Charters of Henry VI, 1431 - 1459
Scope and Contents
As an autonomous corporation the University has as its designation 'the Chancellor, Masters and Scholars of the University of Cambridge'. The University is custodian of its own charters of privilege, title-deeds and administrative records. The charters are particularly important in that they determine the nature of the University as a privileged institution.
The University has no foundation charter and, indeed no known founder. It does not possess the first authentic recognition of its existence by the Crown, a small writ of 1231 concerning the rents of houses of scholars, which is recorded in the Close Rolls. Many of the early muniments were burned during the Peasants Revolt of 1381. However, more than 30 royal charters, letters and mandates survive, as well as several ecclesiastical and other documents, which date from before 1381. The earliest survivng document in the University Archives is a letters patent of 1266, also relating tothe rents of scholars' houses (UA Luard 1*).
The majority of medieval muniments are royal grants and mandates or documents of ecclesiastical privilege. Of royal benefactors in this period, Richard II was most active. The earliest ecclesiastical charter is that of Bishop Hugo of Ely in 1276 limiting the jurisdiction of the archdeacon of Ely (UA Luard 5i-ii). The most interesting and important documents relating to ecclesiastical privilege are those connected with the Barnwell Process of 1430 9UA Luard 107-8). There are also several compositions with Colleges and other bodies and the earliest of these which survives in the important composition of 1270 with the town, arbitrated by the Lord Edward and confirmed by the Crown (UA Luard 3).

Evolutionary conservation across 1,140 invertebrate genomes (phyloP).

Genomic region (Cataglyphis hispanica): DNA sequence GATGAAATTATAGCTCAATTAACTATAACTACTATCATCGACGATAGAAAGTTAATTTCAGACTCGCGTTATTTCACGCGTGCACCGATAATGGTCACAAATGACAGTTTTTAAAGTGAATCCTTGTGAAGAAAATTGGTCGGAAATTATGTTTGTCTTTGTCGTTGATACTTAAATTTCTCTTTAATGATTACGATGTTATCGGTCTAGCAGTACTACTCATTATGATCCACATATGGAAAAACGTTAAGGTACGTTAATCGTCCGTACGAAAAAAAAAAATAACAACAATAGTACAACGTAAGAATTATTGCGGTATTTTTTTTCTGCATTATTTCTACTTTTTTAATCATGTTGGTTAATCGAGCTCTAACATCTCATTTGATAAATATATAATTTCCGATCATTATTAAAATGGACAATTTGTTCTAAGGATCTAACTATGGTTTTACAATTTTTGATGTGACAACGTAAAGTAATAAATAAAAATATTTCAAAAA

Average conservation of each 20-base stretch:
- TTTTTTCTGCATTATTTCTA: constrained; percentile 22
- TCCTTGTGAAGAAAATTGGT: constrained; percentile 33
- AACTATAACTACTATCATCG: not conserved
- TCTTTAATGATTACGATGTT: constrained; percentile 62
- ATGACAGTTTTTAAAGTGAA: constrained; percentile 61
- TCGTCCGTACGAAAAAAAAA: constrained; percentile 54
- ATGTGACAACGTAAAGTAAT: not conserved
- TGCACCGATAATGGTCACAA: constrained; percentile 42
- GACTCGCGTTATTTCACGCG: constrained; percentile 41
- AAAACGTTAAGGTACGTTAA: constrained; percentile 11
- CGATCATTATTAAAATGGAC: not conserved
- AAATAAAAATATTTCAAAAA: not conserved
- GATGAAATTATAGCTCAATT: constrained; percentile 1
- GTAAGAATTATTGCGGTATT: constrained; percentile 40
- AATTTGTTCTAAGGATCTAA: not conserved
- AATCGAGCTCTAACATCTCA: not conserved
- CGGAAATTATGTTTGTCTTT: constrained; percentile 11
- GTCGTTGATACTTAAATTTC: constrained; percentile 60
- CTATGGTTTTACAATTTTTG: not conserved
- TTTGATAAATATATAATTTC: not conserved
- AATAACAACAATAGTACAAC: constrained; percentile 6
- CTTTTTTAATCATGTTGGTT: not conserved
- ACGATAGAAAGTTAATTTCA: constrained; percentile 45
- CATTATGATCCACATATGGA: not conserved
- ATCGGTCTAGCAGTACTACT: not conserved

For the period 1546-1772 there are a further 18 royal charters, confirmations of charters and letters patent. The greatest royal patrons of the University in this period were Elizabeth I and James I.
Registrary Luard catalogued the charters of privilege and other documents in 1876. His arrangement is retained and his name forms the first element of the classmark.
- 1431 - 1459
Conditions Governing Access
The University Archives are generally freely available to the holder of a reader's ticket for the Department of Archives and Modern Manuscripts, Cambridge University Library, West Road, Cambridge CB3 9DR. Restrictions on access are imposed on certain categories of sensitive record: financial, governmental and personal, by order of the originating body or under data protection legislation. Access information, including opening hours and how to obtain a reader's ticket, appears as part of the Library's web site (www.lib.cam.ac.uk).
Language of Materials
Finding aid date